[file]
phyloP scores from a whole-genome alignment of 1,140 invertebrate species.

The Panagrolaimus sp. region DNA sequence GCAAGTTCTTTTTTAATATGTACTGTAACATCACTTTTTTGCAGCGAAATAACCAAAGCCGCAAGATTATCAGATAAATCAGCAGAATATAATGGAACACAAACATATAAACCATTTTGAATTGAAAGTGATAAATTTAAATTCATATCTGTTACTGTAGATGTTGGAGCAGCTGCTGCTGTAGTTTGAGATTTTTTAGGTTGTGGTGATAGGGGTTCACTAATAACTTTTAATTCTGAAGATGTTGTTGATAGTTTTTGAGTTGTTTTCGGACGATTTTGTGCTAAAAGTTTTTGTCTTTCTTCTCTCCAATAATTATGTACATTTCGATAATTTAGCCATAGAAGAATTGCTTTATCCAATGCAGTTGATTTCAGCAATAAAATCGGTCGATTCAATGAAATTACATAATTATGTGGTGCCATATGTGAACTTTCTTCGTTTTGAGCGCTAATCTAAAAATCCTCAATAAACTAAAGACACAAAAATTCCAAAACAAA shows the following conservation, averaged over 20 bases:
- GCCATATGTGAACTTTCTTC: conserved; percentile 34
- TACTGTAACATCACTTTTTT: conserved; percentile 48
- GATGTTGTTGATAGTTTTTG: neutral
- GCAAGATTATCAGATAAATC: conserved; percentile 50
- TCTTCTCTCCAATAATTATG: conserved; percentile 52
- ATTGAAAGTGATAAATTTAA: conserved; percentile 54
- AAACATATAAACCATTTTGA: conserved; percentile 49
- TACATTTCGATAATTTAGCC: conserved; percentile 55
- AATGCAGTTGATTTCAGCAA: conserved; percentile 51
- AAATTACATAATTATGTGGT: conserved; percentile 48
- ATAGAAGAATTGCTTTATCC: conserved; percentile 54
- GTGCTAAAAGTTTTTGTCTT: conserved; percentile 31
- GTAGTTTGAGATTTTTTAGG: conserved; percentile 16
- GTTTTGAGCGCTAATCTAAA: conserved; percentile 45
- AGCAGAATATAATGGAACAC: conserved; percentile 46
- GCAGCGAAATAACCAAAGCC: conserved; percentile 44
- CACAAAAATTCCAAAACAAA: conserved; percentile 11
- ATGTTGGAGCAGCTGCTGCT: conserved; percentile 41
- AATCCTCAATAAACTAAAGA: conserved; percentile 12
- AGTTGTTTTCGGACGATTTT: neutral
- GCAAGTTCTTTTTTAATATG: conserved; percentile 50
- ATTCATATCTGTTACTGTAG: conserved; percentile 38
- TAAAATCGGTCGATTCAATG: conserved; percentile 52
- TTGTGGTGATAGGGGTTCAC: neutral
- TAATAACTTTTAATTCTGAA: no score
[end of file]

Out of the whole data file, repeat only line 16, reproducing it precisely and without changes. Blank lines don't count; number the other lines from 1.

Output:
- GTTTTGAGCGCTAATCTAAA: conserved; percentile 45